Why is this true?

Because our belief and behavior go together.

Later in the same chapter of James, we get practical admonitions that back up this reality.

“But be doers of the word, and not hearers only, deceiving yourselves. For if anyone is a hearer of the word and not a doer, he is like a man who looks intently at his natural face in a mirror. For he looks at himself and goes away and at once forgets what he was like. But the one who looks into the perfect law, the law of liberty, and perseveres, being no hearer who forgets but a doer who acts, he will be blessed in his doing.” – James 1:22-25

And in the next two verses come a final admonition for how to meet both days of trials and days of blessing: “If anyone thinks he is religious and does not bridle his tongue but deceives his heart, this person’s religion is worthless. Religion that is pure and undefiled before God the Father is this: to visit orphans and widows in their affliction, and to keep oneself unstained from the world.” – James 1:26-27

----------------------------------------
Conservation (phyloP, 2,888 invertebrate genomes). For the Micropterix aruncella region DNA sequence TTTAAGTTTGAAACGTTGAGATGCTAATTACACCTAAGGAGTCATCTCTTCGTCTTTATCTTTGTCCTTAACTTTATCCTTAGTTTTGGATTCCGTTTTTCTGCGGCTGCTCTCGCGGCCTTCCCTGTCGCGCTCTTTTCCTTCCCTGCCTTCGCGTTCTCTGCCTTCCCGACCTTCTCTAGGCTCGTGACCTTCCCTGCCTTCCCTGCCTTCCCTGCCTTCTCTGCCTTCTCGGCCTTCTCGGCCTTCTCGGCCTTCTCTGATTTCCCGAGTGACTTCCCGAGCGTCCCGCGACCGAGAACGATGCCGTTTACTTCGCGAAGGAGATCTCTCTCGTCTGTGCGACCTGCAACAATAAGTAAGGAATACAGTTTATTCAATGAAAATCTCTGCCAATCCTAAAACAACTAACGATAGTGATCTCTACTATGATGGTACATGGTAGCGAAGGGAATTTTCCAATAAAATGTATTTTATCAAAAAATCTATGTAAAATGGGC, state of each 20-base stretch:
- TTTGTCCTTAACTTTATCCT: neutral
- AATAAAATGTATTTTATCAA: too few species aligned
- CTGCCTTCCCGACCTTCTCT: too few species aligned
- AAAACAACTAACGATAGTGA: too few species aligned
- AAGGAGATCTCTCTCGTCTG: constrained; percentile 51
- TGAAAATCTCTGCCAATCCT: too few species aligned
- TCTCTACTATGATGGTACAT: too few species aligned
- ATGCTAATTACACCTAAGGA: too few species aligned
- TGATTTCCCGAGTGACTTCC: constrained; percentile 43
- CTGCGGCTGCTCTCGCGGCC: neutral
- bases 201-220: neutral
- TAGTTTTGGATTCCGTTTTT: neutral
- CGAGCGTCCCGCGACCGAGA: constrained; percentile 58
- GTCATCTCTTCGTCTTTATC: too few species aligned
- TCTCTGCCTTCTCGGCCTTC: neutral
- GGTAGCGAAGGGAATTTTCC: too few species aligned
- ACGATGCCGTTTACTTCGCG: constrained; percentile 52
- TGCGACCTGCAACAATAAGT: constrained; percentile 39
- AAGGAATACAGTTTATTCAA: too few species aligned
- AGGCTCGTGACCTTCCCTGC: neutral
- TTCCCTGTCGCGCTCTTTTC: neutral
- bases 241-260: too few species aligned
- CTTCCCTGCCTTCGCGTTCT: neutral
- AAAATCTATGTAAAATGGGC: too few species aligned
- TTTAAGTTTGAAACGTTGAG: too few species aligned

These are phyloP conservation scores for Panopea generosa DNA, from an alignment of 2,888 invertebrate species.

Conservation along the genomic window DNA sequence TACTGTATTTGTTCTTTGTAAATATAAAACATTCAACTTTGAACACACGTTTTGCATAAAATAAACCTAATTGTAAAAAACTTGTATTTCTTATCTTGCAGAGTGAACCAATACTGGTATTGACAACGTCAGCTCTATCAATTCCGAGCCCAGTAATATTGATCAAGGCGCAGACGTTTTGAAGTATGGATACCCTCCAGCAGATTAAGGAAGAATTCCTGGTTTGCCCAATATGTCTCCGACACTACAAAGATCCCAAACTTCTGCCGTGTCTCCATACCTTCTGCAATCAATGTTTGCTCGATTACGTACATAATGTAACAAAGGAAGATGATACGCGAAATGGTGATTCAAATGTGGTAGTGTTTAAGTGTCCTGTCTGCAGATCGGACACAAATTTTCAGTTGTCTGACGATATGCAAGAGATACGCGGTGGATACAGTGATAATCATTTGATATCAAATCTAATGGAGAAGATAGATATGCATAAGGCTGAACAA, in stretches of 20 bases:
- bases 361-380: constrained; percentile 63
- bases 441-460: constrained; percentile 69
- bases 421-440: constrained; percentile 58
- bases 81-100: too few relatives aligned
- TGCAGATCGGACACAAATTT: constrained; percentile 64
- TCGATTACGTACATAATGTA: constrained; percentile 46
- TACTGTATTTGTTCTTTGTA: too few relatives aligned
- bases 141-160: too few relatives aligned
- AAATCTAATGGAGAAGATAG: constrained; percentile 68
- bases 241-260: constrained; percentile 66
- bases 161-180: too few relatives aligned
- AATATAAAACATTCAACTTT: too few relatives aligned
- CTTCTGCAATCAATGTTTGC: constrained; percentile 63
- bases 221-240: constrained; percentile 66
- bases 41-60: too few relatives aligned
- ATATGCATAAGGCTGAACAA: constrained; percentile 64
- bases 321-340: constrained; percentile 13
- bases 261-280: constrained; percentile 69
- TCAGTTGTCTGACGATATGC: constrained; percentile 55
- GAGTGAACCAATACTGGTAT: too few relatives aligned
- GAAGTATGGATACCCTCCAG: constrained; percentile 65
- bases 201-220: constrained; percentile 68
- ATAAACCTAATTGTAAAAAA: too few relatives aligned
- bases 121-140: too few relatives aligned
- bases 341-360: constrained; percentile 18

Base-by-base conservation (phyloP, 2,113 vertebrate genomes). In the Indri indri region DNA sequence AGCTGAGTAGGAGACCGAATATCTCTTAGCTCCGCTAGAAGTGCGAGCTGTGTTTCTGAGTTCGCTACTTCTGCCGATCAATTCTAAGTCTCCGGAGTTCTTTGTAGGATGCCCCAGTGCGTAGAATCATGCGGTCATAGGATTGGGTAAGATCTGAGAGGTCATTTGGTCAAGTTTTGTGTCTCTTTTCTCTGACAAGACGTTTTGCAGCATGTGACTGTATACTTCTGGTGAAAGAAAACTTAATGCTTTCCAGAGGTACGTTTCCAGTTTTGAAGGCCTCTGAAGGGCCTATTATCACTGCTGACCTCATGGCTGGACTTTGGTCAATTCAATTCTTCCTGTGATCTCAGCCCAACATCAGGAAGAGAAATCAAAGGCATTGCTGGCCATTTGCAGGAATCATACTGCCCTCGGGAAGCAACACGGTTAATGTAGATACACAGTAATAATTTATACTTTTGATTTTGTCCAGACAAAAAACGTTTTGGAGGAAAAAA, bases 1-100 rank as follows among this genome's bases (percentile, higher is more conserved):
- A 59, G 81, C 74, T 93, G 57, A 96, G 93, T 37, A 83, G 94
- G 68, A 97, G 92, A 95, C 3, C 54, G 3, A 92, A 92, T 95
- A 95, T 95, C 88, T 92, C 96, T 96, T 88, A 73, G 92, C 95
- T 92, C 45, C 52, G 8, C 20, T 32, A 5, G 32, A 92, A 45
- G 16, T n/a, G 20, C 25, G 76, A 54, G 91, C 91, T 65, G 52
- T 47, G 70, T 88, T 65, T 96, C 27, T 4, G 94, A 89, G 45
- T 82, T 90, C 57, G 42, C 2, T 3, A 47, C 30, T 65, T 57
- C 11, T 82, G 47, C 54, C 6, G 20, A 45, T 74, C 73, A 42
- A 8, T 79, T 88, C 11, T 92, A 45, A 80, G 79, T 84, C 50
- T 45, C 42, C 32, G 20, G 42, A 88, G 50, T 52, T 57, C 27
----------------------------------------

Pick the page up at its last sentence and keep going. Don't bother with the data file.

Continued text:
This is the spiritual behavior of one who faces both blessings and trials with Godliness.

Let’s pray.


Jesus, we know you will keep us unstained from the world, so long as we surrender our lives to you, and seek your face daily. Give us the strength and desire to live how we believe you want us to. Reveal to us your promises through your word, and take away our distrust. Because you are true, forever, even when we’re unfaithful. Thank you for your word, for your love, and for your power in our lives. Amen.